Welcome to the 27th installment of the “The Wrong Read,” an article series that reflects on recent podcast episodes, pushing the ideas discussed on the podcasts to their logical conclusions and offering some further thoughts on the topics broached by the guests and hosts. Darryl Slater recently came on RotoViz Radio to say the Jets could take Baker Mayfield sixth overall. Here are my thoughts on why that could be a great pick. You might want to click on that link if you’re interested in a traditional football article. What follows below gets a little weird. What can I say?—it’s the offseason. You’ve been warned.
Most industries today are embracing some sort of automation. Airplanes more or less fly themselves. Amazon uses robots to pick items off shelves and drones to deliver them. A growing number of people have their investments managed by robo-advisors. Almost all manufacturing and assembly involves only minimal human intervention. The upshot of all this automation is not only decreased labor costs, but also increased safety, accuracy, and quality.
A recent episode of the Coaches Box gave me the occasion to think about automation in a new industry. On the episode titled “Fade the Fade,” host Anthony Amico opined about the suboptimality of using the fade route near the goal line. Fade routes yield completed passes only about 33 percent of the time. They do tend to have a higher touchdown rate than other routes. But this is mainly because they are generally only used near the goal line, whereas most other routes are used in all areas of the field.
Anthony suggests that teams should use the slant route more often near the goal line. Slants are caught more than 67 percent of the time. Based on data from Football Outsiders, passing to a slant route is about 11 percent more productive than the average pass. Passing to a fade route, on the other hand, is about 12 percent less productive than average, according to DVOA. As chronicled here before, these are not the only suboptimal playcalling decisions NFL coaches tend to make.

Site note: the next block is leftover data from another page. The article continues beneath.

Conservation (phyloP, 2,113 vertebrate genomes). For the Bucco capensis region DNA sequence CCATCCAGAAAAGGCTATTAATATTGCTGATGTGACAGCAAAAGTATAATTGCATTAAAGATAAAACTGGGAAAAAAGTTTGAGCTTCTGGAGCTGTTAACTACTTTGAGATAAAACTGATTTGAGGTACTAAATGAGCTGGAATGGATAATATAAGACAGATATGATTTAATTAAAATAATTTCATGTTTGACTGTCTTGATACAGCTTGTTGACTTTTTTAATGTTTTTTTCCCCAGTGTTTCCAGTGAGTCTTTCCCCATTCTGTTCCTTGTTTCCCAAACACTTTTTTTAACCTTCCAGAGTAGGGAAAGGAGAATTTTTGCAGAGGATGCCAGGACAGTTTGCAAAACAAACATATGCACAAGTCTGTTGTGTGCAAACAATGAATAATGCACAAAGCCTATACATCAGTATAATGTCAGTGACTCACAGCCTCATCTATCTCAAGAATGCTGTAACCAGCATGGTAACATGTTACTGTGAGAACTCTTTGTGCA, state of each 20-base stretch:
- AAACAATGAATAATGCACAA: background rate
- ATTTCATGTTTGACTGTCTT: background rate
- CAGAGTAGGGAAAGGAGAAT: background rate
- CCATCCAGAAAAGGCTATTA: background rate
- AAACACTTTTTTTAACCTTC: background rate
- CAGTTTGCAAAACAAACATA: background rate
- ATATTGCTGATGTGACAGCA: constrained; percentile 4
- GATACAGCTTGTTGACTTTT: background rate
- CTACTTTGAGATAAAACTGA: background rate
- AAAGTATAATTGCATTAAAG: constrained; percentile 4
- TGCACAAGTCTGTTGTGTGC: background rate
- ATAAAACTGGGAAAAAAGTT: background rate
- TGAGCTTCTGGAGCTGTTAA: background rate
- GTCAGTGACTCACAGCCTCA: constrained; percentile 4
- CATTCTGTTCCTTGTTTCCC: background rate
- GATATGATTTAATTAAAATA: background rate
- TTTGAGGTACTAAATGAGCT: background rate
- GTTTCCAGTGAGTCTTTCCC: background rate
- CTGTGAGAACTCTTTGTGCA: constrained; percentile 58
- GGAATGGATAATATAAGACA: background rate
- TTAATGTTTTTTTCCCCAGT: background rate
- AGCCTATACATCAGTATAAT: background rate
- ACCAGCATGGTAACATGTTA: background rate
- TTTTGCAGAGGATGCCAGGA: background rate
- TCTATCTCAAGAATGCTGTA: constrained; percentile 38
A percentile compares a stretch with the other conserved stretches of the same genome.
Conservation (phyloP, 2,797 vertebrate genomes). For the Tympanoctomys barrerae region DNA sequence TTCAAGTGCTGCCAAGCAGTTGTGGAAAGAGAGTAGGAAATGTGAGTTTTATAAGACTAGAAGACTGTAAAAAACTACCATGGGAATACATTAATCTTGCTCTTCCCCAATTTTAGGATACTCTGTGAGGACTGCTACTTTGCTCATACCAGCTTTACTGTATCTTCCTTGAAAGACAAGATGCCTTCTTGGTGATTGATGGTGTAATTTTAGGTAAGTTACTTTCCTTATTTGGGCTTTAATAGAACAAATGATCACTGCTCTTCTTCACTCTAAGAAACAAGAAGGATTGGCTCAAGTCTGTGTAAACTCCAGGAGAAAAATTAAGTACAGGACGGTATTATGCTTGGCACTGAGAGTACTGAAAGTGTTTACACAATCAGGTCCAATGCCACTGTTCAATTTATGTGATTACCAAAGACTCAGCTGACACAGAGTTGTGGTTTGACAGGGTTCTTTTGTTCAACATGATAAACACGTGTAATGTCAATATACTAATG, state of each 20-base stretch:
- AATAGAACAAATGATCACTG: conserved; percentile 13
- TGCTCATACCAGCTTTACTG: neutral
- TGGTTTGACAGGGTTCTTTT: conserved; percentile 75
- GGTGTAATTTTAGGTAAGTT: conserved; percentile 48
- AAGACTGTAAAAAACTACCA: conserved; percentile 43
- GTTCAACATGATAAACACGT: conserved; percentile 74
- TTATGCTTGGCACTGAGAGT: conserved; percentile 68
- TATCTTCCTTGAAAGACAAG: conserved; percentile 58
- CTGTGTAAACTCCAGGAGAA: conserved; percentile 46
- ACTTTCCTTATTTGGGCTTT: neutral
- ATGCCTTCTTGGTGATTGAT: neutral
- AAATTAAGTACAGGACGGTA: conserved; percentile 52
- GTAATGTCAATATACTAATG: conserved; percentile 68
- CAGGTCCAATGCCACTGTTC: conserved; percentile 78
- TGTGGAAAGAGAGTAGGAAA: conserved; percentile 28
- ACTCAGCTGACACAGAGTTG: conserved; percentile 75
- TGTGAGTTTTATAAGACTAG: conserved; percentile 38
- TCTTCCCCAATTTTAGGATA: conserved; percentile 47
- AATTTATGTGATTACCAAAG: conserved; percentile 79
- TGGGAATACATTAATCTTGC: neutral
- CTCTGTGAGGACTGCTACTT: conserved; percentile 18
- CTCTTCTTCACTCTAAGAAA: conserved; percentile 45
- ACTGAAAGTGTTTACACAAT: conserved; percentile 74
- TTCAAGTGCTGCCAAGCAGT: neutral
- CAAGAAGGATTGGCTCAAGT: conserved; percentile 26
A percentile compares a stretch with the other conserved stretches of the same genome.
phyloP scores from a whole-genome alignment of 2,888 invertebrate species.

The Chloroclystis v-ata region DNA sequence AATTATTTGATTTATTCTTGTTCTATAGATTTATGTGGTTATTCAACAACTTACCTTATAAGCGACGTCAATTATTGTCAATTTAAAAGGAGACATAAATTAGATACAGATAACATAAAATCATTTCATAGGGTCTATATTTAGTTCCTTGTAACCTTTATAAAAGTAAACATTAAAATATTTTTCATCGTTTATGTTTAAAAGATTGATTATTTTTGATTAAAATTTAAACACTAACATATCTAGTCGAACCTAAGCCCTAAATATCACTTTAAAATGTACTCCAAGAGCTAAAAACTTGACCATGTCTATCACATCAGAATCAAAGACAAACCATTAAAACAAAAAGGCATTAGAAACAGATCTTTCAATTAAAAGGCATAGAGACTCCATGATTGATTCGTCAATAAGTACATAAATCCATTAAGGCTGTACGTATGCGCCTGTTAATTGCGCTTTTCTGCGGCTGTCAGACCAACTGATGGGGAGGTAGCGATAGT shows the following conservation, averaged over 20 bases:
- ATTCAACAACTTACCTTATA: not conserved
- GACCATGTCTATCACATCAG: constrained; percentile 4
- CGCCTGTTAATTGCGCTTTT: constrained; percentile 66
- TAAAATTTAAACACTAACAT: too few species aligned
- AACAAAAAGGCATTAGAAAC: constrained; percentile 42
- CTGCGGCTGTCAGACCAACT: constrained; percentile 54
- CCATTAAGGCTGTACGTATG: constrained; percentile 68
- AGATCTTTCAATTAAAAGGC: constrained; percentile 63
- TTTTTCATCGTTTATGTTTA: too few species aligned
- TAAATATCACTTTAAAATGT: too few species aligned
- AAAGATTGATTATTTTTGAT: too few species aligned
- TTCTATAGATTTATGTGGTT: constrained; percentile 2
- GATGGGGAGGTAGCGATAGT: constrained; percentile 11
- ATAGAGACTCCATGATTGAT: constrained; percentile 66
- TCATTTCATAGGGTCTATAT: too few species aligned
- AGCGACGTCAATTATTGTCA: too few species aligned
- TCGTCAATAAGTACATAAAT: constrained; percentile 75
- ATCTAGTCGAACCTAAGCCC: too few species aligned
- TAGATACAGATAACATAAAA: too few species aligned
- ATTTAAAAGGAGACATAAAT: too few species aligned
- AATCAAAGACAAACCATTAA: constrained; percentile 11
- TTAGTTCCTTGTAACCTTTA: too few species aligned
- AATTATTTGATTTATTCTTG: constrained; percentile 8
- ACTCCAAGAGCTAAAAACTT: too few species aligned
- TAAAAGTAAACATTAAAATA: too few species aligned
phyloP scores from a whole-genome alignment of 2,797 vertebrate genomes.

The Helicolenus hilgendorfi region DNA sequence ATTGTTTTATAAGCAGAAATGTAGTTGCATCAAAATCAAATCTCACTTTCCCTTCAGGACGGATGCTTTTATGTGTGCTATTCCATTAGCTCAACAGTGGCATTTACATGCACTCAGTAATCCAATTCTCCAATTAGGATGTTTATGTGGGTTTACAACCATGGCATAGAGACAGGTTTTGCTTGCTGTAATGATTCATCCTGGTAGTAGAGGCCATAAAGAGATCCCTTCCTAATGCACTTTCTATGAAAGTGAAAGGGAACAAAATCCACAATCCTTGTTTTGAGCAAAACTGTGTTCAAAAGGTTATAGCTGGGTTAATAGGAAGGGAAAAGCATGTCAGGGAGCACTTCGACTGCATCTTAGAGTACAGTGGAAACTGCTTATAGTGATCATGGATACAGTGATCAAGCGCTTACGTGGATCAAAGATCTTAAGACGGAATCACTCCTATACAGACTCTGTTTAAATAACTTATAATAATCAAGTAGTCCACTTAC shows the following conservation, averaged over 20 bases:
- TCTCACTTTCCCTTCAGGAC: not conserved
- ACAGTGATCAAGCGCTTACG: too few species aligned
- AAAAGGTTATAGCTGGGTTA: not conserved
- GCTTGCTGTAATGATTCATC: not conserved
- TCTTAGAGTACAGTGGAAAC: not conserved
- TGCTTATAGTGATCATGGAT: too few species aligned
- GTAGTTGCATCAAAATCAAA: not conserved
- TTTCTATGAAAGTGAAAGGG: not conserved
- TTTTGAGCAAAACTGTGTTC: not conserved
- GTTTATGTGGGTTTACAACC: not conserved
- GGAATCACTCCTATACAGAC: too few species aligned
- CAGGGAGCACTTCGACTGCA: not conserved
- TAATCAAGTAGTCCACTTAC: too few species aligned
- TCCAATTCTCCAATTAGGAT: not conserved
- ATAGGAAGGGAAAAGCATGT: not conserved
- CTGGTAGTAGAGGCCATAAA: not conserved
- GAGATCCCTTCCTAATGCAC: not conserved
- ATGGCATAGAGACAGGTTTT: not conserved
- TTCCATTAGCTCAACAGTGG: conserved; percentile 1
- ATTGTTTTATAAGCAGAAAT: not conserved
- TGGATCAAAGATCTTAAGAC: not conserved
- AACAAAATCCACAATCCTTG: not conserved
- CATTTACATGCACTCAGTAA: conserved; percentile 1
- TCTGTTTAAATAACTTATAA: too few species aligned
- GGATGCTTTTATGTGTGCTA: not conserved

Suboptimal outcomes are being phased out in most other areas of life. Self-driving cars promise to make roads safer. Artificial intelligence promises to deliver more accurate medical diagnoses. Humans are increasingly being replaced by machines to handle tasks that humans are simply not as efficient at performing. So why haven’t NFL playcallers been replaced by machines yet? Some NFL team should do this right away.
Why Not AI Playcallers?
Counterarguments could be posed along two possible lines:
Machines Aren’t Good Enough
First, one might argue, computers lack the sophistication required for this proposal. I beat the computer in Madden all the time. If AI was really better at calling plays, the computer should beat me. But this objection makes a number of assumptions that we can dispense with. First, it assumes that Madden’s AI is the best version of an NFL playcalling AI—it probably isn’t.